Essay on Consumer Behaviour

Submitted By kaur01
Words: 1052
Pages: 5

0’s growth in the jeans market was due to adoption of jeans by 15-18 year olds…Now these people are 25-49 and Dockers meshes perfectly with what the brand is about for them”. (Consumer behaviour, A European perspective p.12). The younger generation represents an important demographic to marketers because they have their own purchasing power, kids influence their parents buying decisions and are the adult consumers of the future. Marketers have various strategies that are used to target children and teens such as “Pester power” this is used by many children to influence their parents into buying them what they want. It involves the child nagging parents into purchasing items that the parent may not otherwise buy. “Brand loyalty” is the process of a consumer staying loyal to a certain brand that they are familiar with. Children are very familiar with brand recognition from early ages. For example a child aged 8 is more likely to persuade their parents to buy them a burger from McDonalds rather than a more cheaper unfamiliar option such as a burger stand. Mainly due to how popular and well known McDonald’s is. Another technique that marketers use to attempt to influence the younger generation is placing advertisements in between popular children’s television shows. Marketers are very clever in the way in which they operate, they know exactly what time children are most likely to be watching television which is just as they arrive home from school, and they know exactly which television show the vast popularity of the younger generation are going to be watching. Marketers advertise toys, new gadgets; fast food and trendy clothes because they know it will attract the young consumer’s attention which will then result in the child pester powering their parents.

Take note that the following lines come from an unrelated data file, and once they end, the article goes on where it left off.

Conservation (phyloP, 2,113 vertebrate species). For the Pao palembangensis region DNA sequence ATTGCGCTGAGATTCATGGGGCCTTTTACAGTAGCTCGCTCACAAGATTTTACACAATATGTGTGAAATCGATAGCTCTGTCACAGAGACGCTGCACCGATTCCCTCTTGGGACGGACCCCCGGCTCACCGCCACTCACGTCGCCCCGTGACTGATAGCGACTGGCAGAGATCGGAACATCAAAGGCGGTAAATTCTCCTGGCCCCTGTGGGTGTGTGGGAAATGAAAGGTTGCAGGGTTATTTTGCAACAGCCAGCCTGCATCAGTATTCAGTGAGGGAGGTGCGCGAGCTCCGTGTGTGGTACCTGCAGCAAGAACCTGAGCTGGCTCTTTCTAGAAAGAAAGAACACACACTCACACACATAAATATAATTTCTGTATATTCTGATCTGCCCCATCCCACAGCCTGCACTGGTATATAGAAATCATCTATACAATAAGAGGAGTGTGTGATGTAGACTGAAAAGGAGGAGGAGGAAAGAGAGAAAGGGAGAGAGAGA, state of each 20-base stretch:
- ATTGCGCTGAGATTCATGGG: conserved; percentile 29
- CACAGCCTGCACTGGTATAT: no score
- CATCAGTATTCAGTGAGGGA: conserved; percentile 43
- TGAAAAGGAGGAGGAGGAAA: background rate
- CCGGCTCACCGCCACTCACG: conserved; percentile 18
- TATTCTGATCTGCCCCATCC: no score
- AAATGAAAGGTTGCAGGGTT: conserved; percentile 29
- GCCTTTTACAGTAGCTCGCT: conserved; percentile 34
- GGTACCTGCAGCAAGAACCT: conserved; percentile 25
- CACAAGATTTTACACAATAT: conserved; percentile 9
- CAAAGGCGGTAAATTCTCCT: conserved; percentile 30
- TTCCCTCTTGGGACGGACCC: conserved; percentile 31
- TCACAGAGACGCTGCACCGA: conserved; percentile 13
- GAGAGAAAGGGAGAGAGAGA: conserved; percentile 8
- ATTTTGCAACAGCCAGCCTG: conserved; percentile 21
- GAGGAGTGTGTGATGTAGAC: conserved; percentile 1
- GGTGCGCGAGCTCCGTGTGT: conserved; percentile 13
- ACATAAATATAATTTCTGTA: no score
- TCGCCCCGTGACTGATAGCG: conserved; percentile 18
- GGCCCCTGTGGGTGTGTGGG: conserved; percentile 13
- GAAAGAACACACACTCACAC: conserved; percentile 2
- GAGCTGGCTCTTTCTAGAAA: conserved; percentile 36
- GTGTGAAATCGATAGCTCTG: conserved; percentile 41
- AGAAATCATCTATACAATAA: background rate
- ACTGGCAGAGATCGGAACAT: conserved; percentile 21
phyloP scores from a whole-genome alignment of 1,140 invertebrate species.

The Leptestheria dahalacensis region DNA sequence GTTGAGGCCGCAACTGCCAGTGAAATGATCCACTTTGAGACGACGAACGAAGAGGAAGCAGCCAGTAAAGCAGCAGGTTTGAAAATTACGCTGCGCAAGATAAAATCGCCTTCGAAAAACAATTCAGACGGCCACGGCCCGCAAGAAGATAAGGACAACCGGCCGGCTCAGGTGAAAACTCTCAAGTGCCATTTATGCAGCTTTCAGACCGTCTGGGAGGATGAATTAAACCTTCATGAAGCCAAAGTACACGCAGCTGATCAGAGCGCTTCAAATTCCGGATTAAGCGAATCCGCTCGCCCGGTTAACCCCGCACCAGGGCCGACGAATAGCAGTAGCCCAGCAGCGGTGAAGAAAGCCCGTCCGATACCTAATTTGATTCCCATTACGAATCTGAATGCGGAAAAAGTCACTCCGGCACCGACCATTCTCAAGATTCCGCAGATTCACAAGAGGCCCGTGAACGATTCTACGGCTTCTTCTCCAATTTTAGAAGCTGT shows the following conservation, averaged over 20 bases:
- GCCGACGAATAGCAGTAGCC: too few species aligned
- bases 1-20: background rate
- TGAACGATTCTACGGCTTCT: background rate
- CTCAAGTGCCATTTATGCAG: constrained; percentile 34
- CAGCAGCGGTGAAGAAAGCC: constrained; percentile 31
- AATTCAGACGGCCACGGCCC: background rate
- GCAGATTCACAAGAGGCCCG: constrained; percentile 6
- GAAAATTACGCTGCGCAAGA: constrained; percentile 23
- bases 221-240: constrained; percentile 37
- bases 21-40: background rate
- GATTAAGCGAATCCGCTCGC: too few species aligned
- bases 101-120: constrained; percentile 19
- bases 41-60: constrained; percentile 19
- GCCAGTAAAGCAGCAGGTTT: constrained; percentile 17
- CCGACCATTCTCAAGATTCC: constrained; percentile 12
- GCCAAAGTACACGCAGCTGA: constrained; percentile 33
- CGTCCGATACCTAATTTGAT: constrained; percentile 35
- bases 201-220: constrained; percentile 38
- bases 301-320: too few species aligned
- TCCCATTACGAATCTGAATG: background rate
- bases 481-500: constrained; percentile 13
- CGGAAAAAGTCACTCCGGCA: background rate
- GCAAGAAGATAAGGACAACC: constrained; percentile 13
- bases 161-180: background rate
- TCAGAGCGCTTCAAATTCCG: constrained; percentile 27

Marketers use income as a way to influence a consumer’s decision when it comes to purchasing services and products. People with similar income tend to come from the same social class, they often make purchases in order to maintain their lifestyles for example an upper class individual is most likely to purchase certain higher end cars such as Mercedes, BMW and range rover. Social class is determined on an individual’s income, family background and occupation. People who work in similar occupations tend to share similar interests such as music, cars and clothing. “The distribution of wealth is of great interest to marketers, since it determines which groups have the greatest buying power and market potential” (Consumer behaviour A European perspective p.13). For example an expensive clothing company such as Ralph Lauren tend to grab a middle class/upper class individuals attention because marketers know that these groups of individuals have the money to purchase their products, so they hold the greatest market potential in relation to expensive brands. One way in which marketers uses income/social class to influence customers includes the use of the media. Marketers have common knowledge about which groups of people tend to read which newspapers. For example Lower middle class individuals tend to read papers such as The Sun and often have access to certain television programmes such as free view and the main channels 1-5. Upper middle class individuals tend to read newspapers such as The Times and National Geographic and they tend to have subscriptions to all sky channels. After marketers identify which types of media appeal to which type of social class they then place ads in newspapers and certain Television programmes which they think will appeal to the groups of people who are reading and watching. For example The Sun may have tokens for money of at Tesco when you spend a certain amount and The Times may have information about how much shares are in certain businesses. “The choices of magazines are also linked to education and reading ability” (Class PowerPoint presentation, Income and class). Different types of newspapers may have different types of English language to